Memories Of The Past

His hands twitched, a little out of anticipation and a little out of fear, as he turned on some of the laptops. He had to do a little bit of digging around to find the cached pages, but eventually they were up in front of him. The commander nervously scanned the pages, the pages of the very site the Antagonists had once destroyed. But here it was, like a phoenix raised from its ashes, sitting in front of him.

Smith scrolled around them a little more, unable to help himself. Every page brought back memories, comments, conversations, plot lines, discussions over character development, humorous praise and twisted prose. Like something being dredged up from sludge, Smith remembered a time, a halcyon time when he had been on the site. When they had been free to create, to protagonize.

Unbidden, his hands clicked over several forgotten links, stories and more stories. Tales that had since become unbearable fiction, fabrication, but once, had been simple storytelling.

Paddytum. Tagged. The East Wallingford Chronicles. The Protagonize Character Placement Agency.

Each story jumped out at him, grabbed him by the throat, led him into worlds and universes forbidden, but filled with hope, peace, humour and freedom. Places that could never exist except in the imagination. But the Antagonists had tried to expel them even from there. Smith felt the anger building, sensed himself losing his control, cracks in his carefully built demeanour that shunned creativity, yet secretly thrived on it. His face contorted into a grimace, as he thought over what he had become, a scared cat’s paw for the Antagonists, betraying his own nature and his people. He could not let this go on. Worlds of the imagination should have no restriction. But he knew they would be repressed forever, if the Antagonists remained in power.

The weight of his actions as an Obliterator came crashing down upon him. He had always held that burden up, believing that when the time was right, he would be able to shed it. The time had never come. Smith felt ashamed of himself, of everything he had done for the Antagonists, of the compromises with himself. His eyes were wet, but he tried to tell himself that it was the cold wind making his eyes uncomfortable. Another lie. He felt the horror of his deeds like a hammer. It would have driven him right out of the helicopter just then, into terminal velocity. But something kept him from taking the plunge. A feeling that if he died now, it would be for nothing. And there were better causes to die for.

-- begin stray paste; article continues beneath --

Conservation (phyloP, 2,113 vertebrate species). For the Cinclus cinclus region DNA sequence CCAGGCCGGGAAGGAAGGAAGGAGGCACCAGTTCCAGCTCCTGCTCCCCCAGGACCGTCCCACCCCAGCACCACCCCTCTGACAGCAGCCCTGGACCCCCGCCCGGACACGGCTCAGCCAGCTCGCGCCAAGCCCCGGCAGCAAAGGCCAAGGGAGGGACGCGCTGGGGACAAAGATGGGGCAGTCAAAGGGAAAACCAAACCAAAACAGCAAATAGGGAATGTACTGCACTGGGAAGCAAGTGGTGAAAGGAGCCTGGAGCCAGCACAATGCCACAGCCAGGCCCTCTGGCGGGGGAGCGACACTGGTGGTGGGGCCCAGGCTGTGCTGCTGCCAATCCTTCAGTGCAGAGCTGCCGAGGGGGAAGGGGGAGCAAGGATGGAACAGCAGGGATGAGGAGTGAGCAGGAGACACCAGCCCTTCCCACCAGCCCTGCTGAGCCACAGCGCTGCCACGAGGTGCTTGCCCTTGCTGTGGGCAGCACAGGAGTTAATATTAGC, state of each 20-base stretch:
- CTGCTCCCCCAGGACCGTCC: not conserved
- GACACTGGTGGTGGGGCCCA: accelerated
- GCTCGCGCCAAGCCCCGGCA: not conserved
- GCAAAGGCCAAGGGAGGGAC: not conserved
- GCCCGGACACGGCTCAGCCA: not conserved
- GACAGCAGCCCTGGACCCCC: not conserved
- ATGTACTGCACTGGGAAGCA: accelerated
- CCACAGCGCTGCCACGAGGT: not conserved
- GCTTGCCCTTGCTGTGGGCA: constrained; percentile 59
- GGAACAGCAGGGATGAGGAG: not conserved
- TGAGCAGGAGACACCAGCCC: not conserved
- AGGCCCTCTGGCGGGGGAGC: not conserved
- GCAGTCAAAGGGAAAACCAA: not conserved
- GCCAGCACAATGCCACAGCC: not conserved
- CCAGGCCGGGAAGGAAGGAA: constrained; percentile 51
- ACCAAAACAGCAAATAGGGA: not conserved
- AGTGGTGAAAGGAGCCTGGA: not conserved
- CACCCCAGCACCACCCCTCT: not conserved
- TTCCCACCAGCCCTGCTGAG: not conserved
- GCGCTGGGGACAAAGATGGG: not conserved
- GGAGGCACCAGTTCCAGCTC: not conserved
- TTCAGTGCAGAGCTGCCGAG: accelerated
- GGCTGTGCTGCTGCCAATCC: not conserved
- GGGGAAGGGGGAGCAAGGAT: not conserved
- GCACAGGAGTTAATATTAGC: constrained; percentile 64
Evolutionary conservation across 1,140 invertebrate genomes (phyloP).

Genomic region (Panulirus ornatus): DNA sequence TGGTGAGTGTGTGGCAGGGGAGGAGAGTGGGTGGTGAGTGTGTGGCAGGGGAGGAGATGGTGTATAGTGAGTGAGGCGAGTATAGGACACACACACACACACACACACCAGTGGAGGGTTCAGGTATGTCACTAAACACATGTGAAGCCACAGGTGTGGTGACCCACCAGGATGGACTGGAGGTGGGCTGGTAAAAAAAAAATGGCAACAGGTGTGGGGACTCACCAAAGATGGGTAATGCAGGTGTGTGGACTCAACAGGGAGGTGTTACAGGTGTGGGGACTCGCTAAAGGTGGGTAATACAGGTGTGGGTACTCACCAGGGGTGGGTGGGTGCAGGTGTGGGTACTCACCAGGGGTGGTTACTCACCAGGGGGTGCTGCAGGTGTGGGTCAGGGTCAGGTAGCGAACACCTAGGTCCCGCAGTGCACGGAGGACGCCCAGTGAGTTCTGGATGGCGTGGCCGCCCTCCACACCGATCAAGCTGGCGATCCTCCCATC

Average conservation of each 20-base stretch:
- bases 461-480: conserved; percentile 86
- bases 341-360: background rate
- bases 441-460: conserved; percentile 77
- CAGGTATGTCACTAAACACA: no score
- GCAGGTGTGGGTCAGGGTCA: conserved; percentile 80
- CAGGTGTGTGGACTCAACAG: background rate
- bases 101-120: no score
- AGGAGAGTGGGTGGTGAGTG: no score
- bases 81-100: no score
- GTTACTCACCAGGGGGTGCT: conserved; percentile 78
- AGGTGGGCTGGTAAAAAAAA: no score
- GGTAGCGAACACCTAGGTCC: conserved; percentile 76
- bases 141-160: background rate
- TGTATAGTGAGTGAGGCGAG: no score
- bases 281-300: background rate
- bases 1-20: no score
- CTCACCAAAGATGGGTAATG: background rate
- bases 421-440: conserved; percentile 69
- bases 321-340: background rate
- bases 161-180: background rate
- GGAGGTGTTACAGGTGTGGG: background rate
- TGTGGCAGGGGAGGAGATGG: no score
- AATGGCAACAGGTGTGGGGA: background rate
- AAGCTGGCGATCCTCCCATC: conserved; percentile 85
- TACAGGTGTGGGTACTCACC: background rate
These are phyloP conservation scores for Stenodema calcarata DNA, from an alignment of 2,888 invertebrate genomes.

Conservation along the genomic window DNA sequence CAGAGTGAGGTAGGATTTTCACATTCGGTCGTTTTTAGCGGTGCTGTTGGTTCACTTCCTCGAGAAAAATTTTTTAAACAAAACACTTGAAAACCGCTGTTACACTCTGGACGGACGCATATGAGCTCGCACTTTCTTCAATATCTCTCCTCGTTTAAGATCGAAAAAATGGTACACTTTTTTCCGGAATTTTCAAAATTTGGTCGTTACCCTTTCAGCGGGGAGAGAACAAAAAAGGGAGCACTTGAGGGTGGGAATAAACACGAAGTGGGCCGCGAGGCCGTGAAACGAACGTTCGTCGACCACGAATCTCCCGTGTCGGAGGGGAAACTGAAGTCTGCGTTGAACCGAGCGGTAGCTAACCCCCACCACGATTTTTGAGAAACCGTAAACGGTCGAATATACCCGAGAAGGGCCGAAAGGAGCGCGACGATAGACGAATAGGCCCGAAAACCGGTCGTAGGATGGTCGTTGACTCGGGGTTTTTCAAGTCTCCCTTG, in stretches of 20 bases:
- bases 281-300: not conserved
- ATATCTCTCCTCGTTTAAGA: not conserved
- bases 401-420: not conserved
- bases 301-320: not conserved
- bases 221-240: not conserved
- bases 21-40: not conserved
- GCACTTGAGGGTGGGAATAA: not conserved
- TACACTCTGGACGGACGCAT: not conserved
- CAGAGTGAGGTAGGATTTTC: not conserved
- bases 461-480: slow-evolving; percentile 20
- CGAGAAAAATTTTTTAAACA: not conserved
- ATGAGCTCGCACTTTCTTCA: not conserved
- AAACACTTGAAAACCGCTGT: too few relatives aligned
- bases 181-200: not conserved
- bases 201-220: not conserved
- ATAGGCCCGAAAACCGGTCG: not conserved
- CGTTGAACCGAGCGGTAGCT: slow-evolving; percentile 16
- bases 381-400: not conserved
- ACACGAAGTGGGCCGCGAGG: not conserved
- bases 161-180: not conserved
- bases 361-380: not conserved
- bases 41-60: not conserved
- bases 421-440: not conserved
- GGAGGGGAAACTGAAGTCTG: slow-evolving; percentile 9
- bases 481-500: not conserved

Commmander Smith stood up and walked towards the helicopter door. He could see in the distance, the rising dawn, the rays of the sun dispelling the darkness. He felt the rays inside him too, maybe not from the sun, but a far stronger source, a resolve to set things right.

Smith had been the one who had walked to the door, but when he went back to sit at his laptop, he sat down as his old self, Craziantix. A smile played on his lips as he recited his private joke, “Commander John Smith is not here right now. Can I take a message?”

The only difference was that Commander John Smith did not exist anymore. Unlike the usual temporary disappearances, this time, he was gone for good. And now Craziantix wasn’t just waiting on the world to change, he was going to change it himself. All this while, fear and cowardice might have kept him silent, fear that he could be trapped and caught, excuses that he couldn’t openly reveal himself, making feeble attempts at contacting the Protagonists, tracking them down. But no longer.  

He sat down at his own laptop and began to compose an email, using all the rusted germinations of his mind. It wasn’t Keats, but it’d have to do.

This time his email read:


Prithee, Protagonists, recognize me,

I am one of your fraternity.

I was long on the enemy’s side,

Ashamed of the road I tried.

But now I learn of great portents,

And post-haste I will dispense,

A warning of the future events

To keep you on the best defense.

There is an Antagonist plot,

To destroy or capture our lot.

They call it a Cataclysm,

Which will drive further the schism.

A dreaded disease which only affects,

The creative and productive intellects,

And renders them deaf and blind,

Bereft of windows to the mind.

In a fortnight, this disaster will befall

And darkness will prevail over all.

Released into the water pipes, it’ll be

So that it can spread fast and completely,

Unless, there is dispatched a cure,

To fight this malaise so obscure.

This cure I do possess.

My credibility you may assess.

But an audience I beg.

Of beer I’ll get a keg.



He read it again and chuckled to himself, “I can’t believe I criticized poor old Addams’ poetry.” He found himself thinking, it felt good to chuckle again. And to hell with the consequences.


The End

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